Eating in Japan is an adventure worth traveling for. Here's the guide to Japanese food.

Things to Do: Cat Cafe

If you're a serious cat lover, you may want to visit one of Japan's cat cafes for the novelty.

Basically, you can pay to go play with a cat. Some of them will also serve you coffee or such, but you're really paying for the cat.

Lots of Tokyoites would like pets but don't have the space to put them up and are never home. So, to them it kind of makes sense to be able to rent time with a pet. 

The Guardian recently went to a cat cafe and brought back about 7 minutes of video from the place. Get your tour below:

Looking for more things to do in Japan?

1 USD Yen – current data

Wondering what 1 dollar is worth right now in Japanese Yen?

Wonder no more, with this live chart from xe.com. Just click 'Go!' to see the current rate.

Of course, even though this data is current, don't take this for trading purposes. Just use it for planning a Japan trip.

You may get a slightly worse rate when changing currencies at airports. I recommend using Japan's ATMs to get the best rates while traveling.

Airport Yoga begins in San Francisco

San Francisco is the world's first airport to get its own yoga space!

Airport-yogaThe space comes with low lights and blue walls, setting it apart from the otherwise bright and contrasted colors inside SFO airport.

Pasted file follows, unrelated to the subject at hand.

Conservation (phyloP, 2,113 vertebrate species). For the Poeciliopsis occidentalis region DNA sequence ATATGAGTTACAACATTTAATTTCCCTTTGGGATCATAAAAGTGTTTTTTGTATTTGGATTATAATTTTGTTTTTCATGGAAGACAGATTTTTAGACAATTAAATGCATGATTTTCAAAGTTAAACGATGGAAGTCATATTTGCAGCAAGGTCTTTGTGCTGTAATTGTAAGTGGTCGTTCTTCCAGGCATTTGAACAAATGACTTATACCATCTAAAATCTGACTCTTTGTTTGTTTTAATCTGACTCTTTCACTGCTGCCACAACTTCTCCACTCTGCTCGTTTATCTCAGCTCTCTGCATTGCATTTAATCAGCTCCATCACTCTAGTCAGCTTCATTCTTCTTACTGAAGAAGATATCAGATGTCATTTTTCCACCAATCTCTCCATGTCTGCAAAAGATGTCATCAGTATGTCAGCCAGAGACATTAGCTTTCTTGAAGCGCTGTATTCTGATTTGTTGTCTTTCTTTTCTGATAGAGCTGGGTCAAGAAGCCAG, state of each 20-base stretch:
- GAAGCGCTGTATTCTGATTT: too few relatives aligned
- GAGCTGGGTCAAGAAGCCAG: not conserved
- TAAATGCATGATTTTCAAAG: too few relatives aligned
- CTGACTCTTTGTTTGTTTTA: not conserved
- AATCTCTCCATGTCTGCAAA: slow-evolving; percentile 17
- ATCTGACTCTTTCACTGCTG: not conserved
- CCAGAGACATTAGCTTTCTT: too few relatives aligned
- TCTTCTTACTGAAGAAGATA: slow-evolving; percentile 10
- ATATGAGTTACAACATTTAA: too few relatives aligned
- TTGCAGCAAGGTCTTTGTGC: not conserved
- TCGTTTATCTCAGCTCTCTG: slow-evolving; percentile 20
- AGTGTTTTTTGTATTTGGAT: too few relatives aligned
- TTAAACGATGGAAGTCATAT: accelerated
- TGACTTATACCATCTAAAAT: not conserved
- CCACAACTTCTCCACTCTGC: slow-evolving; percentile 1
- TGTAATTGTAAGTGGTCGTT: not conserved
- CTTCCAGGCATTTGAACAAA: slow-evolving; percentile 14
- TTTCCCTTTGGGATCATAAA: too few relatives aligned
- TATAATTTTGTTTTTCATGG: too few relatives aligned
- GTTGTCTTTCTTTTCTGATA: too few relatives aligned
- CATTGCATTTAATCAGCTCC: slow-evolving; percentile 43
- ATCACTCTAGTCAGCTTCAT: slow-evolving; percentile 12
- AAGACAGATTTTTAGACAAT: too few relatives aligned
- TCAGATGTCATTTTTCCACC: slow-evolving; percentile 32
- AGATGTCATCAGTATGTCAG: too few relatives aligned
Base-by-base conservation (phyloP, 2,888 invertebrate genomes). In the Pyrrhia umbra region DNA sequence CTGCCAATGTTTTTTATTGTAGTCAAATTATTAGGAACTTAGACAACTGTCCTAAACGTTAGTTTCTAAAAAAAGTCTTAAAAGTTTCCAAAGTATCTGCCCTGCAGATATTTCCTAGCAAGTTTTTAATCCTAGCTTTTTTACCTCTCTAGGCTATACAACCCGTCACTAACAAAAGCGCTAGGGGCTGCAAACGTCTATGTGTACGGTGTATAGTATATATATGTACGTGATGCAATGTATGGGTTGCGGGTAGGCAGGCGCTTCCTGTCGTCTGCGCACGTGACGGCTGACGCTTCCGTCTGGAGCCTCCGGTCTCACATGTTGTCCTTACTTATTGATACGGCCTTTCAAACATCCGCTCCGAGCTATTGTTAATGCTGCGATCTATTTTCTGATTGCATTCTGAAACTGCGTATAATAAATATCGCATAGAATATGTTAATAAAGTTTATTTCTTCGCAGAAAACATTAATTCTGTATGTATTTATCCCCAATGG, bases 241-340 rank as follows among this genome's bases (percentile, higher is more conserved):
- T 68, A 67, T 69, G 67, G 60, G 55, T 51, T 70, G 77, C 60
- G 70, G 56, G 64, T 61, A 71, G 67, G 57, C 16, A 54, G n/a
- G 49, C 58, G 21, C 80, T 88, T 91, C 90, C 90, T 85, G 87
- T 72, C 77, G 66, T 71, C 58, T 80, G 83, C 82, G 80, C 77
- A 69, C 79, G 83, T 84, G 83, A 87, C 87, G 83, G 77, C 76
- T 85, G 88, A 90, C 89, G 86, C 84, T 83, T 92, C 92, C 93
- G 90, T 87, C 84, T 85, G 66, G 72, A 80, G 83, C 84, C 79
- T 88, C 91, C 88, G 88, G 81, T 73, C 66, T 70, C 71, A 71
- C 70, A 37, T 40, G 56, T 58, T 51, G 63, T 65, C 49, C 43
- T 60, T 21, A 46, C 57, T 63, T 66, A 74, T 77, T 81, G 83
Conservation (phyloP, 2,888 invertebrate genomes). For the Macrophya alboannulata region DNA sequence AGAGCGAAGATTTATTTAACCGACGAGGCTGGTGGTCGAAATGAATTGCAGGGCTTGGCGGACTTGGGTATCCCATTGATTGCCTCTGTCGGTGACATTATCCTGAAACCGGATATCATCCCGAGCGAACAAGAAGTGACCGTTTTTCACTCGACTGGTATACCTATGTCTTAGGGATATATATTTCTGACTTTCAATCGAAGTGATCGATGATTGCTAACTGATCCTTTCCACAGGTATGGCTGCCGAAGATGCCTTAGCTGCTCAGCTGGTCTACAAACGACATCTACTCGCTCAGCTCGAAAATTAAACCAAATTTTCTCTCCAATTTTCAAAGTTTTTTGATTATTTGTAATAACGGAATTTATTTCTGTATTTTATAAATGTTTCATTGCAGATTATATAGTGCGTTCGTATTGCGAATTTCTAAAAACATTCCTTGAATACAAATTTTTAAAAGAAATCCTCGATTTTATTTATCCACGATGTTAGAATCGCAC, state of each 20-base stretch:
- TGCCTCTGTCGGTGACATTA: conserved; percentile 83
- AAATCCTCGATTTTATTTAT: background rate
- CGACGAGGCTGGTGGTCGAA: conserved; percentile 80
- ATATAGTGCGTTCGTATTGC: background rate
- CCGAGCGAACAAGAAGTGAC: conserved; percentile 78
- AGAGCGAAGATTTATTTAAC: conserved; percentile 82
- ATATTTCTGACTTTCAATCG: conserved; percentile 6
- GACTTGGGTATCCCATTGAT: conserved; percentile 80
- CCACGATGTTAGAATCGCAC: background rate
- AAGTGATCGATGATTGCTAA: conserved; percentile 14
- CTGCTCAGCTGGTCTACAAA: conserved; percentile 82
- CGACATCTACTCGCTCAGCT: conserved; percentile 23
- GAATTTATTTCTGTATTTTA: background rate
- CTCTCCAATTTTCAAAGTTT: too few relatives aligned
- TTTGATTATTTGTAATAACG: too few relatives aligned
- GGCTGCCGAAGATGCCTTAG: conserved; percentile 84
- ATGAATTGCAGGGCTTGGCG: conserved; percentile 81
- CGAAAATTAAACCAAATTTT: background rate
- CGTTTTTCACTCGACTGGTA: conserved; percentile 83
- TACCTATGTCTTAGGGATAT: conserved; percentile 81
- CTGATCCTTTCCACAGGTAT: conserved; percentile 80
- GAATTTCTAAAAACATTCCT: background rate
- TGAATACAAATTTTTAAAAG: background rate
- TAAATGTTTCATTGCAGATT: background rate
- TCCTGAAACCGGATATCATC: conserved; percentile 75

The idea came from a passenger suggestion at an open house event, according to an airport official. The room is located inside SFO Terminal 2, the one that was just redone to support Virgin America. 

The airport yoga room is after security – perfect for relaxation after suffering through the security theater. Despite yoga's Indian roots, there will be a Japanese touch to the room in the future: there are large rocks coming to create a Zen garden theme, and they'll be installed in the spring.

There's even a pictograph to join the other universal signs like passport control and restrooms, just for the yoga room.

via Reuters

Do yoga on your flight!

Read Konnichiwhoa's Japan Guide to Airplane Yoga and arrive refreshed.

Oden: a healthy Japanese food that’s an acquired taste

Oden isn't the famous kind of Japanese food that tourists come to the country for, but locals and expats know it all too well.

Oden2It's a sort of cuisine – it's a collection of things that are boiled in a fishy broth. Everything that comes out is hot, and most of it is pretty heavy on the protein. So, it's really known as a winter food.

Oden is found everywhere. During the coldest winter months, you can find it in every convenience store, and the stores will even smell of the stuff during that time.

Here's a more detailed explanation from the Japan Visitor Blog:

Dashi [the broth oden is made in] is made with konbu seaweed and shaved tuna flakes (kezurikatsuo), so oden is not really vegetarian, though many of the other ingredients are staples for non-meat eaters: daikon radish, potatoes, konnyaku, kinchaku (mochi in a deep-fried tofu pouch) and tofu. Other things found in oden include boiled eggs, chikuwa fish cakes, folded seaweed, meatballs on sticks, sausages, octopus and sometimes skewered beef.

Personally, it's not for me. But at least I was brave enough to try it.

via Japan Visitor Blog

More Japanese Food Not Found in America

The Japanese don't really do teriyaki chicken. Here are 6 Japanese foods not found in America.